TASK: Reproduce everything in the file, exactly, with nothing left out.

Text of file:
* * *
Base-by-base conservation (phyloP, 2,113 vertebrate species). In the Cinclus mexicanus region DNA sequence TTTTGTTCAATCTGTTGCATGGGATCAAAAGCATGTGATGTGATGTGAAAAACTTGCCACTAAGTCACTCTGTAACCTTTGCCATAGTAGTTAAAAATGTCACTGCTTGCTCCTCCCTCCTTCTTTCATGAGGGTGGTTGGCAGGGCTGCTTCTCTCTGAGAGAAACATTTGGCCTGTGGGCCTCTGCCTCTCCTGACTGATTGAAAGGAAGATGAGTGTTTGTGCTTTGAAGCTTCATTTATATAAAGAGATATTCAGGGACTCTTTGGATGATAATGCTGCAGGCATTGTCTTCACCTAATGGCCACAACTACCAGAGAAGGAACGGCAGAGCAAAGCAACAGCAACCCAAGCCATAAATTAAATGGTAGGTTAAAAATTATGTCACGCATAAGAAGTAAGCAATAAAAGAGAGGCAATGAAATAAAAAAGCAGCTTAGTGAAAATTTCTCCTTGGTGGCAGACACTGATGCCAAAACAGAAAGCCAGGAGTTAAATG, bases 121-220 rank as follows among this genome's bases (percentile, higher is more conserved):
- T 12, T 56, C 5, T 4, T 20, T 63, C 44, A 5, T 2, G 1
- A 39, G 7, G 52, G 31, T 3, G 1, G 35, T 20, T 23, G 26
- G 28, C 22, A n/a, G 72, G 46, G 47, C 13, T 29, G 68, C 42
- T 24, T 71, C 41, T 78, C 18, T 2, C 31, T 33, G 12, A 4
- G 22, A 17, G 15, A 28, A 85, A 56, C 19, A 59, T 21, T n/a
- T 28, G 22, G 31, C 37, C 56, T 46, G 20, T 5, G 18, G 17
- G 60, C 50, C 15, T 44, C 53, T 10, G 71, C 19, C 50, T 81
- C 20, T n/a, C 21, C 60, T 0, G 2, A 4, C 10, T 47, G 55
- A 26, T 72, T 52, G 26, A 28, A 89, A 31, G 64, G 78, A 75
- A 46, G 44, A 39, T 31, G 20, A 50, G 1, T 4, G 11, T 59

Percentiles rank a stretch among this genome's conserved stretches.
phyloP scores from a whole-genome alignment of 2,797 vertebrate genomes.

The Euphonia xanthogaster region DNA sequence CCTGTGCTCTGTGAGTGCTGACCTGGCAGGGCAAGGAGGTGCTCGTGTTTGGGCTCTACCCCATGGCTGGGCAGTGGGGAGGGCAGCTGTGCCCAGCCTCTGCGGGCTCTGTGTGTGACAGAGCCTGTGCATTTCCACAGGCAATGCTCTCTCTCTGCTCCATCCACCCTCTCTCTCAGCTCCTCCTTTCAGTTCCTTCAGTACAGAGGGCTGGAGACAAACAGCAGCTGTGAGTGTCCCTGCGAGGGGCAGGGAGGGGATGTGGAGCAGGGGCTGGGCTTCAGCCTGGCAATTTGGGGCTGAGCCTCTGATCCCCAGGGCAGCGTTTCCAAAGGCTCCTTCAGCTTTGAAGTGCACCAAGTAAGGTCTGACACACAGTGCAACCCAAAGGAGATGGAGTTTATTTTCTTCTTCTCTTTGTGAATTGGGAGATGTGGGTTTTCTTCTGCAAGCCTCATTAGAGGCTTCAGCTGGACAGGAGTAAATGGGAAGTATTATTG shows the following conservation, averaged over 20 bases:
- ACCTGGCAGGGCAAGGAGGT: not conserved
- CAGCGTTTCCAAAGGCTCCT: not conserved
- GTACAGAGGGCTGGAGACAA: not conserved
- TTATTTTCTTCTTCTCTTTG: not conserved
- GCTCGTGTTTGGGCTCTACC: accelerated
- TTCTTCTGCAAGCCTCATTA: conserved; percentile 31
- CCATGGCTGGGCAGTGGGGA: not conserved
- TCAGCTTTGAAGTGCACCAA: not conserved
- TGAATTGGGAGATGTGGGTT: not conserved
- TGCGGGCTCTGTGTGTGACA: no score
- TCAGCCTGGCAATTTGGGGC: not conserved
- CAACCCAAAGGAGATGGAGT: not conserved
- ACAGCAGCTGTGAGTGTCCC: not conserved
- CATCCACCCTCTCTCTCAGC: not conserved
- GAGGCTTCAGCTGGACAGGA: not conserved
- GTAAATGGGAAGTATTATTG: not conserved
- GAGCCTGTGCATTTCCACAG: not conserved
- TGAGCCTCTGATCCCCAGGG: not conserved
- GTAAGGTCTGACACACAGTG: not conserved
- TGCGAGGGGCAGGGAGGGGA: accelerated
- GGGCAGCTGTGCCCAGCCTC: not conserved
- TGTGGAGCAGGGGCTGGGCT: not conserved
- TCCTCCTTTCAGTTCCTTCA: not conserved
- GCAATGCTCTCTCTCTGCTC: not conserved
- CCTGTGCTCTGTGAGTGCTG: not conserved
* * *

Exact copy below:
Base-by-base conservation (phyloP, 2,113 vertebrate species). In the Cinclus mexicanus region DNA sequence TTTTGTTCAATCTGTTGCATGGGATCAAAAGCATGTGATGTGATGTGAAAAACTTGCCACTAAGTCACTCTGTAACCTTTGCCATAGTAGTTAAAAATGTCACTGCTTGCTCCTCCCTCCTTCTTTCATGAGGGTGGTTGGCAGGGCTGCTTCTCTCTGAGAGAAACATTTGGCCTGTGGGCCTCTGCCTCTCCTGACTGATTGAAAGGAAGATGAGTGTTTGTGCTTTGAAGCTTCATTTATATAAAGAGATATTCAGGGACTCTTTGGATGATAATGCTGCAGGCATTGTCTTCACCTAATGGCCACAACTACCAGAGAAGGAACGGCAGAGCAAAGCAACAGCAACCCAAGCCATAAATTAAATGGTAGGTTAAAAATTATGTCACGCATAAGAAGTAAGCAATAAAAGAGAGGCAATGAAATAAAAAAGCAGCTTAGTGAAAATTTCTCCTTGGTGGCAGACACTGATGCCAAAACAGAAAGCCAGGAGTTAAATG, bases 121-220 rank as follows among this genome's bases (percentile, higher is more conserved):
- T 12, T 56, C 5, T 4, T 20, T 63, C 44, A 5, T 2, G 1
- A 39, G 7, G 52, G 31, T 3, G 1, G 35, T 20, T 23, G 26
- G 28, C 22, A n/a, G 72, G 46, G 47, C 13, T 29, G 68, C 42
- T 24, T 71, C 41, T 78, C 18, T 2, C 31, T 33, G 12, A 4
- G 22, A 17, G 15, A 28, A 85, A 56, C 19, A 59, T 21, T n/a
- T 28, G 22, G 31, C 37, C 56, T 46, G 20, T 5, G 18, G 17
- G 60, C 50, C 15, T 44, C 53, T 10, G 71, C 19, C 50, T 81
- C 20, T n/a, C 21, C 60, T 0, G 2, A 4, C 10, T 47, G 55
- A 26, T 72, T 52, G 26, A 28, A 89, A 31, G 64, G 78, A 75
- A 46, G 44, A 39, T 31, G 20, A 50, G 1, T 4, G 11, T 59

Percentiles rank a stretch among this genome's conserved stretches.
phyloP scores from a whole-genome alignment of 2,797 vertebrate genomes.

The Euphonia xanthogaster region DNA sequence CCTGTGCTCTGTGAGTGCTGACCTGGCAGGGCAAGGAGGTGCTCGTGTTTGGGCTCTACCCCATGGCTGGGCAGTGGGGAGGGCAGCTGTGCCCAGCCTCTGCGGGCTCTGTGTGTGACAGAGCCTGTGCATTTCCACAGGCAATGCTCTCTCTCTGCTCCATCCACCCTCTCTCTCAGCTCCTCCTTTCAGTTCCTTCAGTACAGAGGGCTGGAGACAAACAGCAGCTGTGAGTGTCCCTGCGAGGGGCAGGGAGGGGATGTGGAGCAGGGGCTGGGCTTCAGCCTGGCAATTTGGGGCTGAGCCTCTGATCCCCAGGGCAGCGTTTCCAAAGGCTCCTTCAGCTTTGAAGTGCACCAAGTAAGGTCTGACACACAGTGCAACCCAAAGGAGATGGAGTTTATTTTCTTCTTCTCTTTGTGAATTGGGAGATGTGGGTTTTCTTCTGCAAGCCTCATTAGAGGCTTCAGCTGGACAGGAGTAAATGGGAAGTATTATTG shows the following conservation, averaged over 20 bases:
- ACCTGGCAGGGCAAGGAGGT: not conserved
- CAGCGTTTCCAAAGGCTCCT: not conserved
- GTACAGAGGGCTGGAGACAA: not conserved
- TTATTTTCTTCTTCTCTTTG: not conserved
- GCTCGTGTTTGGGCTCTACC: accelerated
- TTCTTCTGCAAGCCTCATTA: conserved; percentile 31
- CCATGGCTGGGCAGTGGGGA: not conserved
- TCAGCTTTGAAGTGCACCAA: not conserved
- TGAATTGGGAGATGTGGGTT: not conserved
- TGCGGGCTCTGTGTGTGACA: no score
- TCAGCCTGGCAATTTGGGGC: not conserved
- CAACCCAAAGGAGATGGAGT: not conserved
- ACAGCAGCTGTGAGTGTCCC: not conserved
- CATCCACCCTCTCTCTCAGC: not conserved
- GAGGCTTCAGCTGGACAGGA: not conserved
- GTAAATGGGAAGTATTATTG: not conserved
- GAGCCTGTGCATTTCCACAG: not conserved
- TGAGCCTCTGATCCCCAGGG: not conserved
- GTAAGGTCTGACACACAGTG: not conserved
- TGCGAGGGGCAGGGAGGGGA: accelerated
- GGGCAGCTGTGCCCAGCCTC: not conserved
- TGTGGAGCAGGGGCTGGGCT: not conserved
- TCCTCCTTTCAGTTCCTTCA: not conserved
- GCAATGCTCTCTCTCTGCTC: not conserved
- CCTGTGCTCTGTGAGTGCTG: not conserved